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OMRI: Daily Digest, Vol. 2, No. 221, 96-11-14

Open Media Research Institute: Daily Digest Directory - Previous Article - Next Article

From: Open Media Research Institute <http://www.omri.cz>

Vol. 2, No. 221, 14 November 1996


CONTENTS

[A] TRANSCAUCASIA AND CENTRAL ASIA

  • [01] CONFLICTING REPORTS ON LOCAL ELECTIONS IN ARMENIA.
  • [02] U.S. DELEGATION VISITS BAKU.
  • [03] NAZARBAYEV RECEIVES BEREZOVSKII . . .
  • [04] . . . AND AWARD FROM ORTHODOX CHURCH.
  • [05] UZBEK PRESIDENT CONCLUDES BELGIAN VISIT.
  • [06] MONETARY CRISIS WORSENS IN UZBEKISTAN.

  • [B] SOUTHEASTERN EUROPE

  • [07] RETURN OF BOSNIAN REFUGEES SUSPENDED.
  • [08] BOSNIAN SERB MILITARY "IN A GHETTO."
  • [09] BOSNIAN SERB INDEPENDENT RADIO TAKEN OFF THE AIR.
  • [10] CROATIAN OPPOSITION BOYCOTTS PARLIAMENT OVER ZAGREB COUNCIL ROW.
  • [11] YUGOSLAV SUCCESSION TALKS HIT A SNAG.
  • [12] BELGRADE PROMOTES CITIZENS' RIGHTS.
  • [13] ILIESCU BEHIND IN LATEST ELECTION POLL.
  • [14] MOLDOVAN PREMIER TO RESIGN IF HE LOSES ELECTION.
  • [15] BULGARIAN FOREIGN MINISTER RESIGNS.
  • [16] BULGARIAN OPPOSITION PRESSES FOR EARLY PARLIAMENTARY ELECTIONS.
  • [17] GERMAN PREUSSAG TO BUY ALBANIAN CHROME.
  • [18] SUSPECTED BANK ROBBER ARRESTED.

  • [A] TRANSCAUCASIA AND CENTRAL ASIA

    [01] CONFLICTING REPORTS ON LOCAL ELECTIONS IN ARMENIA.

    Armenia's 10 November local elections, which were boycotted by the opposition, were marred by serious irregularities, according to Noyan Tapan. A group of candidates has lodged complaints of electoral law violations at some polling stations with Interior and National Security Minister Serzh Sarkisyan. Voter turnout in one of the Yerevan districts was as low as 27%. Meanwhile, a Council of Europe observer group released a statement describing the ballot as free and fair, adding that the irregularities did not affect the results. -- Emil Danielyan

    [02] U.S. DELEGATION VISITS BAKU.

    A U.S. government delegation headed by James Collins, special advisor to the U.S. secretary of state on the newly independent states, and the U.S. special envoy to the OSCE Minsk Group, Joseph Presel, held talks in Baku on 13 November with Azerbaijani Foreign Minister Hasan Hasanov and President Heidar Aliev, ITAR-TASS reported. Collins expressed concern that the disputed status of the Caspian Sea could jeopardize several major oil consortiums; Hasanov assured him that Azerbaijan's laws "guarantee the safety of foreign companies." Collins handed Aliev a message from U.S. President Bill Clinton expressing hope that a document on conditions for resolving the Nagorno-Karabakh conflict will be signed during the December OSCE heads of state summit in Lisbon. -- Liz Fuller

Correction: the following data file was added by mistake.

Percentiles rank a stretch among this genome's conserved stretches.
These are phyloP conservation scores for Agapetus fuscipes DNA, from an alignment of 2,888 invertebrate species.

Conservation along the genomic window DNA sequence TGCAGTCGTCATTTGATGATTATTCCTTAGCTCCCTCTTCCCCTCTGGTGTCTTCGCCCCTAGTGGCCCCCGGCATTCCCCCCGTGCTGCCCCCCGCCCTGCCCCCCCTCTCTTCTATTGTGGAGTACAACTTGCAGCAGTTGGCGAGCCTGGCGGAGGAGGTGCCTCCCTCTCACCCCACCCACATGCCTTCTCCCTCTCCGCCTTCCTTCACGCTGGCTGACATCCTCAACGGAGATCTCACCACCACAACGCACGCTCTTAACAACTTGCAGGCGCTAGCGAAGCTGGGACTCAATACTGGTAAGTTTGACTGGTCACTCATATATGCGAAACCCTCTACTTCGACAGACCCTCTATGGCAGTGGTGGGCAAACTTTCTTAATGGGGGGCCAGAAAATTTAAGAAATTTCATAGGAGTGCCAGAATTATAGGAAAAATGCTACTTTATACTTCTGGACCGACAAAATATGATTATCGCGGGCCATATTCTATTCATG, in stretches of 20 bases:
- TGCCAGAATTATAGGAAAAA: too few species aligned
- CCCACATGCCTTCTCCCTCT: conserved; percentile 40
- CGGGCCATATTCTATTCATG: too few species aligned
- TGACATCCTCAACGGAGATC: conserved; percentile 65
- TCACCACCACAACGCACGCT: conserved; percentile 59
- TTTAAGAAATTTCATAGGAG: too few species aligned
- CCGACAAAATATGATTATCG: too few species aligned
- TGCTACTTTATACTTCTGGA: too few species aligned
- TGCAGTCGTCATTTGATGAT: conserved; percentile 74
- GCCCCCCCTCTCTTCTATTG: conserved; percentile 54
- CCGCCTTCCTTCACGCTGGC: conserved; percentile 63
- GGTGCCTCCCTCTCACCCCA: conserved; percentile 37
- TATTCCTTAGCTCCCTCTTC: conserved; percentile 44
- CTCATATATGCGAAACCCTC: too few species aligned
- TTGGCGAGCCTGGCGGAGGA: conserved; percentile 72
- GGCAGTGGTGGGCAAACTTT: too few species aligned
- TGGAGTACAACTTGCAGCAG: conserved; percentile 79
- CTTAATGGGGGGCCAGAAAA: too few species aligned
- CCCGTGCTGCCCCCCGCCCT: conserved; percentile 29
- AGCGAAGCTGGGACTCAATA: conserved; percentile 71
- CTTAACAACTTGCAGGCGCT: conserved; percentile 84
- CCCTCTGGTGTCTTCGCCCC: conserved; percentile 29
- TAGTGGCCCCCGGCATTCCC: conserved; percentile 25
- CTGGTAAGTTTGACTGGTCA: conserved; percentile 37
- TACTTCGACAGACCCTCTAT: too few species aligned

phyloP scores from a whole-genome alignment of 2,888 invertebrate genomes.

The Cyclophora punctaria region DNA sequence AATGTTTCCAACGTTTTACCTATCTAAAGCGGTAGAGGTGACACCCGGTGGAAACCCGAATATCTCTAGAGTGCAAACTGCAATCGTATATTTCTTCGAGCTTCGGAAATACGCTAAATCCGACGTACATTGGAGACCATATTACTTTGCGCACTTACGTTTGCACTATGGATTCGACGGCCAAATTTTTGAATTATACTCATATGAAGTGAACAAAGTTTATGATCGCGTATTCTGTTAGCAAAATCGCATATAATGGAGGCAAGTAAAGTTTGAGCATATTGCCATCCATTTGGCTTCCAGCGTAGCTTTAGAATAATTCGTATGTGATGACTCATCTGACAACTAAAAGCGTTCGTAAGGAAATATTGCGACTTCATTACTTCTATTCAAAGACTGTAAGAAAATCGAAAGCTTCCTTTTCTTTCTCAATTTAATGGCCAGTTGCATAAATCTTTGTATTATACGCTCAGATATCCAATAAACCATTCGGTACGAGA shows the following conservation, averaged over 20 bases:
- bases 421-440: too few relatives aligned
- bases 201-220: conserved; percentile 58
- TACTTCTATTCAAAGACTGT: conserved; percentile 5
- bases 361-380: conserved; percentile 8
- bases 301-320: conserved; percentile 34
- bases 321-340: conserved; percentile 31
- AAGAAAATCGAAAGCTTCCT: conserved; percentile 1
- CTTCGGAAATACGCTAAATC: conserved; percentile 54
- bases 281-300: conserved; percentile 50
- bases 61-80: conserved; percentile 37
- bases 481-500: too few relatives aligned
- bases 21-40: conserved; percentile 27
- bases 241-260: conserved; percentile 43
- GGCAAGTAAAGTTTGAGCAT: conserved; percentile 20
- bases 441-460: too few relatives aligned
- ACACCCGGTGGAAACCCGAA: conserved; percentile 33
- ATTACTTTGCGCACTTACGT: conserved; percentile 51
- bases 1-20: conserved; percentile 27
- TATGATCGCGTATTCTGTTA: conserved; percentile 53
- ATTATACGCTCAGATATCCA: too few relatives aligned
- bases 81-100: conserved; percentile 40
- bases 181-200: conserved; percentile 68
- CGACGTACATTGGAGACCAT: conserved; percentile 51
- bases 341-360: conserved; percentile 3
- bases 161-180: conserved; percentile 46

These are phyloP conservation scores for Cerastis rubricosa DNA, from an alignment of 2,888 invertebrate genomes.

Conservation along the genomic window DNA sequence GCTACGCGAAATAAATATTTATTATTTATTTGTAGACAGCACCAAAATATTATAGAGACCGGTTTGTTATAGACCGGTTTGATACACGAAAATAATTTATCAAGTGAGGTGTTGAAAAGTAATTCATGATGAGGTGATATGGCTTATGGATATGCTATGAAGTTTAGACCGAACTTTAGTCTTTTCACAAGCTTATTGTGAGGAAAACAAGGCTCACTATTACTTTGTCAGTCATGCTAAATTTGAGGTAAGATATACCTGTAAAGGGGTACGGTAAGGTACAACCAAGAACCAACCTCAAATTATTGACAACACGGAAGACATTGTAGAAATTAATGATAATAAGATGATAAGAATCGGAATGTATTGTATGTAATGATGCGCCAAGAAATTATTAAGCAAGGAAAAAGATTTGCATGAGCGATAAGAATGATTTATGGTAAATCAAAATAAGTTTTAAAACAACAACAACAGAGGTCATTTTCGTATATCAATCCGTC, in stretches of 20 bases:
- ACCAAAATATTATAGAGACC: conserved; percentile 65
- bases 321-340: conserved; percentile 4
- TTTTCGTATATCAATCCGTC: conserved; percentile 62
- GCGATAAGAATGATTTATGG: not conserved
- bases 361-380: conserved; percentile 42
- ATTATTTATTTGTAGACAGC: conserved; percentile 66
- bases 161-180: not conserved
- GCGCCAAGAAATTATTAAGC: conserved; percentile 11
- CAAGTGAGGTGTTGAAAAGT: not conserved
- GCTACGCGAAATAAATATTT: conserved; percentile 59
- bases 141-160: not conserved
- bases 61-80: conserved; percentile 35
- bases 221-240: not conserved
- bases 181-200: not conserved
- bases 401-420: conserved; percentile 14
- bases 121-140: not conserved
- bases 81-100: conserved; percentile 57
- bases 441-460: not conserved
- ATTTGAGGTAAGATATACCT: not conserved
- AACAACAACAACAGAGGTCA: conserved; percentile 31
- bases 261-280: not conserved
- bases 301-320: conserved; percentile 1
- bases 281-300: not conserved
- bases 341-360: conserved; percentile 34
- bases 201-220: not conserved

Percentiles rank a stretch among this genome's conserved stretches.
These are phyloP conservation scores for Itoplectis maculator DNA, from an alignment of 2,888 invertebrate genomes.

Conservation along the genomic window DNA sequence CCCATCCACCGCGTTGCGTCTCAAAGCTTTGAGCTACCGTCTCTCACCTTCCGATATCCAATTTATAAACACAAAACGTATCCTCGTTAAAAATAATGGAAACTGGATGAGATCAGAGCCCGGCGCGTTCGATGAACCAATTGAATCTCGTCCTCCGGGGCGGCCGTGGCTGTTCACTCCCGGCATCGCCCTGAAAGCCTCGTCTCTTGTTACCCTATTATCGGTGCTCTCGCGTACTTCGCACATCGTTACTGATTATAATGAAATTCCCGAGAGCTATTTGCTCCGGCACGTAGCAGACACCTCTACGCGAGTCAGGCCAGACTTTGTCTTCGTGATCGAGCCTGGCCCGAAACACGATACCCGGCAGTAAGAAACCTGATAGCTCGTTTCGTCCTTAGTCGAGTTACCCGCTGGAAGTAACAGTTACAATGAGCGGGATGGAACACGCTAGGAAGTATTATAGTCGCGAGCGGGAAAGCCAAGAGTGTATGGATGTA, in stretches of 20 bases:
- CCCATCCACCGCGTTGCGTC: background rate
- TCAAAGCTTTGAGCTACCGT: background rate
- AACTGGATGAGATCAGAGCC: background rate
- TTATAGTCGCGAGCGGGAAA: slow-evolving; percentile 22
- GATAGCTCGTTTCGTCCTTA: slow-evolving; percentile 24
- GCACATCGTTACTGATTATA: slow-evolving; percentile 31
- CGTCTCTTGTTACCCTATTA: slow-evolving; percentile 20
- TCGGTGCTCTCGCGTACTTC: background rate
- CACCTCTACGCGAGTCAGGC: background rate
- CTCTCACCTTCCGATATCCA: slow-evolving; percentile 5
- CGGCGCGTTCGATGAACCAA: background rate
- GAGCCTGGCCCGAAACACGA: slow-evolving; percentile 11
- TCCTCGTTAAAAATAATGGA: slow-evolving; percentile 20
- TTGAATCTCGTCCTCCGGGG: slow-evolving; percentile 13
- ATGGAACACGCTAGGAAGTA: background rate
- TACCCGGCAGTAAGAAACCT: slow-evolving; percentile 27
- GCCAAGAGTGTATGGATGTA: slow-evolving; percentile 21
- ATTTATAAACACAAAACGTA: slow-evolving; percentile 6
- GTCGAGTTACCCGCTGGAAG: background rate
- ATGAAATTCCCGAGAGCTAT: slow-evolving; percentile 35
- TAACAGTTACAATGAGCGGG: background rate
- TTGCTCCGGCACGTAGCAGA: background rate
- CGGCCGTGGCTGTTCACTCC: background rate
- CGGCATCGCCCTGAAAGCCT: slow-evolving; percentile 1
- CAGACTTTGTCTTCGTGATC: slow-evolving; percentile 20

[03] NAZARBAYEV RECEIVES BEREZOVSKII . . .

    Kazakstani President Nursultan Nazarbayev met with Russian Security Council Deputy Secretary Boris Berezovskii in Almaty on 13 November to discuss economic relations and Chechnya, Kazakstani media reported. Kazakstan is no longer interested in sharing the burden of reconstructing the Chechen economy, and will most likely withdraw support pledged earlier. Despite the fact that the Caspian Sea's legal status was not on the agenda for the meeting, Russian media were quick to link the visit of the former Russian tycoon to the recent agreements signed by Caspian littoral states. -- Slava Kozlov in Almaty

    [04] . . . AND AWARD FROM ORTHODOX CHURCH.

    Nazarbayev has been awarded the First Degree Order of Duke Dmitriy of Moscow, one of the highest awards of the Orthodox Church, Kazakstani TV media reported on 13 November. The order was bestowed on behalf of Moscow Patriarch Aleksii II in appreciation of the "historical justice" that has been "re-established by the Kazakstani president in his republic" and to mark the 125th anniversary of the Turkmen diocese. Nazarbayev, who returned hundreds of buildings to the Orthodox Church that were seized by the Soviet authorities, is the first Central Asian leader to receive such an award. -- Slava Kozlov in Almaty

    [05] UZBEK PRESIDENT CONCLUDES BELGIAN VISIT.

    Uzbek President Islam Karimov ended a two-day visit to Belgium on 13 November that included a series of high-level meetings with EU and NATO officials to discuss Uzbekistan's involvement in the Partnership for Peace program and other issues, Russian and Western media reported. According to Uzbek officials, Karimov met with NATO Secretary-General Javier Solana and discussed the situation in Central Asia and Afghanistan. Before leaving, Karimov met with Belgian Prime Minister Jean-Luc Dehaene to discuss bilateral relations. -- Roger Kangas

    [06] MONETARY CRISIS WORSENS IN UZBEKISTAN.

    Uzbek commercial banks were severely criticized at an 11 November session of the parliamentary Budget, Banking, and Financial Affairs Committee, Halq sozi reported on 12 November. Calling the banks "irresponsible," the committee noted that they are not abiding by recent decrees enumerating the monetary transactions that a bank may engage in. As part of an effort to curb the drop in the som's value, the Uzbek government has initiated a series of measures that effectively restrict access to hard currencies. The report noted, however, that the guidelines are difficult to enforce and 432 million soms worth of violations have occurred in recent weeks. -- Roger Kangas